TeachHigher Update – Breaking News
Are you up for the demo on Friday 19 June?
(12pm at Library Road)
Can you spare an hour to make a poster/banner?
(Wednesday 17 June from 4-7pm)
Or distribute flyers?
(Wednesday 3 June at 12pm at Library entrance)
Read about the latest achievements below or in the attachments.
National Support for Warwick UCU’s Campaign against TeachHigher
Last weekend, UCU Congress (the body which decides UCU policy for the whole of the UK) voted to campaign against TeachHigher – see motion 66A.1 here. In a letter to Nigel Thrift, Michael MacNeil, National Head of Bargaining and Negotiations, calls it “an issue of national importance for the whole union”. UCU have reported Warwick’s story here and here.
UCU – University and College Union – University of Warwick under fire for ‘regressive’ change to casual contracts
UCU has called for a rethink of ‘regressive’ plans by the University of Warwick to change the way it manages staff on casual contracts.
Staff and Student Demonstration against Casualisation and TeachHigher
Please support the demonstration on Friday 19 June – further details here. Alongside the usual elements (a march and a rally), there’ll be lots of creative activities highlighting the human cost of casual contracts – watch out for “Sticky Floor”, “Twins” and “The Alternative Campus Guide”. UCU branches from all over the country are coming as are staff from UCU Head Office.
History and Film and TV Studies join English in voting not to use TeachHigher
Two more departments have exercised their democratic right and voted to reject TeachHigher at a departmental meeting. Please try to do the same in your own department. Contact the committee via email@example.com if you need help with this.
Boycott of pilot by Sociology tutors
22 tutors in the Sociology department emailed Professor Solomos (Head of Department) and Jackie Smith (Director of Administration for Sociology, PAIS and Philosophy) on 27 May saying they won’t apply for sessional work via TeachHigher next academic year. Read the email in the second attachment. About a third of all teaching in Sociology is done by sessional tutors.
Concerns expressed by 68 members of staff in PAIS
68 members of staff have written a series of emails to Professor Chris Hughes (Head of Department) and Jackie Smith (Director of Administration) outlining their concerns. The group includes people from all ranks of the academic ladder showing this is an issue affecting all of us. Approximately 53% of all UG teaching in PAIS is done by sessional tutors, 30% by teaching fellows on temporary contracts, and 17% by permanent staff members.
Student Union overwhelmingly rejects TeachHigher despite management reassurances
The SU invited management to an Open Meeting about TeachHigher on 14 May. You can hear an audio recording here. The students were not reassured. A week later, they voted overwhelmingly to “reject TeachHigher and demand in its place a universal contract system that values and not exploits hourly-paid teachers”. Read the full motion and result here:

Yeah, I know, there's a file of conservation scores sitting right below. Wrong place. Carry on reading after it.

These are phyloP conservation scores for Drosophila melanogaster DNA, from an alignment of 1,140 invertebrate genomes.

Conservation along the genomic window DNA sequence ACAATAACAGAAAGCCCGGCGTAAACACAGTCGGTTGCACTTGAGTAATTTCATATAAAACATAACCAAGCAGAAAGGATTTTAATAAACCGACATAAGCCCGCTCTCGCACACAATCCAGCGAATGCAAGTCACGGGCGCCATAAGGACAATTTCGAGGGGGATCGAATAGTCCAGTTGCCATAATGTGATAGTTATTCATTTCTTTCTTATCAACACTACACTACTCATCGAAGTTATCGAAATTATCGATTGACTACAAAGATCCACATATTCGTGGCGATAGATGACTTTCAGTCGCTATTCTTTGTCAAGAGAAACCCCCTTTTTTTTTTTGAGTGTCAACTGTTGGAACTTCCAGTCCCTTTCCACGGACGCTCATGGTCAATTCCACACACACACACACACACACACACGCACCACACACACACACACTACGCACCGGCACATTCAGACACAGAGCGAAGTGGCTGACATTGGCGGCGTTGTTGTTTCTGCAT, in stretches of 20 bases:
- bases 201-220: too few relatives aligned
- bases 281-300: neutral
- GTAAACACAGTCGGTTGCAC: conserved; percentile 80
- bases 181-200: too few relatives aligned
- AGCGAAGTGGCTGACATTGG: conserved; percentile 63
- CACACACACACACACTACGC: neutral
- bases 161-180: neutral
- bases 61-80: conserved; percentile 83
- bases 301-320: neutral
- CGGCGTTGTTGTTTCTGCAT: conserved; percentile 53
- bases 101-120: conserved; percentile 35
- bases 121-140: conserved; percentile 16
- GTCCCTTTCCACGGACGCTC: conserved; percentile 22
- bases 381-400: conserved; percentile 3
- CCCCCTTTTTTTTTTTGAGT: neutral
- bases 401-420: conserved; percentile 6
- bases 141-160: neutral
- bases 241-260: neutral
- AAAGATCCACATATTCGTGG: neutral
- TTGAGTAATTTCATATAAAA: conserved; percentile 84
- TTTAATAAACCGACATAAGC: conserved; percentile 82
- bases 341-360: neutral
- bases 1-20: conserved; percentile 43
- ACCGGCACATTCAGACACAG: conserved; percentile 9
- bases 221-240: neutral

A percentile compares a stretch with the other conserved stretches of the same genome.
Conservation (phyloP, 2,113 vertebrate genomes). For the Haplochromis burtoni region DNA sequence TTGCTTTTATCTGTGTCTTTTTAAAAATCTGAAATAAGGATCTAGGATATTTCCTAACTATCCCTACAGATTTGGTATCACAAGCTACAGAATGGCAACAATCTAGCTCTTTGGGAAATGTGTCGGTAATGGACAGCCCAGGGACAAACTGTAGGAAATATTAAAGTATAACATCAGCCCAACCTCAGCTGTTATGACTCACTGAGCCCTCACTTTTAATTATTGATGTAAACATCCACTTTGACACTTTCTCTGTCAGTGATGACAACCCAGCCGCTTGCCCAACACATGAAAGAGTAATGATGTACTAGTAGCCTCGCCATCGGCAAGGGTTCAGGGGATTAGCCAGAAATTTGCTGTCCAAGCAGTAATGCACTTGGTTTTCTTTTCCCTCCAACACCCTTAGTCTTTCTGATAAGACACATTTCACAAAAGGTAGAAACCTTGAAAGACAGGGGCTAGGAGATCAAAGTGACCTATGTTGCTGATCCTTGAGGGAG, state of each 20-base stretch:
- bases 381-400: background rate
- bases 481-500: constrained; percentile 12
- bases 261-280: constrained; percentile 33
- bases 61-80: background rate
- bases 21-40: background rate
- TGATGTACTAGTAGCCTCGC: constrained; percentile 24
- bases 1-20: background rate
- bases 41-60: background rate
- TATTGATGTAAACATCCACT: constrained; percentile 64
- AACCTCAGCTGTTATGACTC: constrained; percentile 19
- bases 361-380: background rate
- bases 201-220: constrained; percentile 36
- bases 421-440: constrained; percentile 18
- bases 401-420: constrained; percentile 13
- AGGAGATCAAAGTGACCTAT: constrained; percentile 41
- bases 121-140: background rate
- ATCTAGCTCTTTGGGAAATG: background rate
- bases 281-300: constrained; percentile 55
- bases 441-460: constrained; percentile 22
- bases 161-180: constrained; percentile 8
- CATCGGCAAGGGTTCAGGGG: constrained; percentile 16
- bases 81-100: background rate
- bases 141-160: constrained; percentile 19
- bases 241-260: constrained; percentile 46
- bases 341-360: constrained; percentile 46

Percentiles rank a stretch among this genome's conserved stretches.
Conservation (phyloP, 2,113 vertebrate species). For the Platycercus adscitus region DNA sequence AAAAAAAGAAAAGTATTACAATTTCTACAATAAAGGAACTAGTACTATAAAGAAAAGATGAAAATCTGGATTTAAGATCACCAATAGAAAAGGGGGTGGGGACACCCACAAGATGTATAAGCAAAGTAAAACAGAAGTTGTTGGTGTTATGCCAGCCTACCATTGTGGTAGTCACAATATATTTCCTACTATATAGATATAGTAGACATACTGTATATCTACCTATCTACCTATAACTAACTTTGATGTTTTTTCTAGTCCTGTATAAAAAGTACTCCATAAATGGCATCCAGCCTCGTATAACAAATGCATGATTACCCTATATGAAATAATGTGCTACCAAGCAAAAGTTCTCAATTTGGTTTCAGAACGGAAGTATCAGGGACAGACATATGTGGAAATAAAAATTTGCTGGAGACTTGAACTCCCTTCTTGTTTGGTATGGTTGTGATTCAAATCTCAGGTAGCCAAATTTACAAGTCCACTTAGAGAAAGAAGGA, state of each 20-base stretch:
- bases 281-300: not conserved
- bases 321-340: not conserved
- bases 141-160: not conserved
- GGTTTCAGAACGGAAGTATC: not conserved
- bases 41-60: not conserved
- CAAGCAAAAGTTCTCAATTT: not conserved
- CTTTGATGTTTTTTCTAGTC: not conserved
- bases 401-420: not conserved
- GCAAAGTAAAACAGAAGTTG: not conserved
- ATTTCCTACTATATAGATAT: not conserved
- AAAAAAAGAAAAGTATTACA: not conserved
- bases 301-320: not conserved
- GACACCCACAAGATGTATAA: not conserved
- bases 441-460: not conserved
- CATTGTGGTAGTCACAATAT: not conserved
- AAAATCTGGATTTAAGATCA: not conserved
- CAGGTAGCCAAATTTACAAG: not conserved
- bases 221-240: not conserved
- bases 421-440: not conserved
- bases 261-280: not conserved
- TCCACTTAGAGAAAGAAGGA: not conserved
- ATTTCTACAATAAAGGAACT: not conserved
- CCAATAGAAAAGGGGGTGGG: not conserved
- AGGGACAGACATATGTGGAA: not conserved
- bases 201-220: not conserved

Why are staff and students from all over the country coming together to oppose TeachHigher?
1) There is still a lack of clarity about TeachHigher. The website says it’s “an internal academic recruitment and administration services” and that the pilot will involve seven departments (Sociology, Philosophy, Politics and International Studies, Chemistry, Mathematics, the School of Modern Languages and Cultures, and the Centre for Lifelong Learning). This leaves unanswered important questions about its reporting structures, its business model and its longer-term aims. Similarly, the relationship between TeachHigher and Warwick Employment Group, a University of Warwick subsidiary, remains opaque. TeachHigher used to be listed as the sixth brand on WEG’s webpage, alongside Unitemps and jobs.ac.uk – now there’s just an awkward gap in the bottom right-hand corner. Check it out here. Given how much things keep changing, without any explanation, who could blame us for being sceptical?
2) UCU and the Hourly-paid Working Group have not been consulted at any point.
3) The original terms and conditions were deeply concerning because the “candidate” could be dismissed at any time without reason. We know nothing about the revised terms and conditions because we have been excluded from the drafting process. We believe they will still offer a contract for services, denying hourly-paid staff basic employment rights.
4) Warwick already has one of the highest casualisation rates in the whole sector and TeachHigher will do nothing to ameliorate this dubious distinction. Instead, it will almost certainly make the situation worse in the next five to ten years.
5) TeachHigher makes it possible for HR personnel with no academic training or specialist expertise to recruit teachers and researchers. Potentially, under the new scheme, HR could bypass departmental preferences and take full control of the hiring process and the staffing of modules. This isn’t going to happen this year or next, but who’s to say it won’t happen further down the line?
6) Similarly, TeachHigher makes it easier for Warwick central management to recruit ever larger numbers of hourly-paid and casualised staff to teach modules and do piecemeal research, while continuing to reduce the number of secure, open-ended positions. Again, this isn’t going to happen immediately, but it’s a real concern for the future.
What’s the alternative?
1) Halt the pilot; engage in meaningful discussion with UCU and other groups most affected;
2) Place hourly-paid staff on fractional contracts that give them the same pay, conditions and rights as those on open-ended contracts.
Produced by the Warwick UCU committee and the Hourly-Paid Working Group.
29 May 2015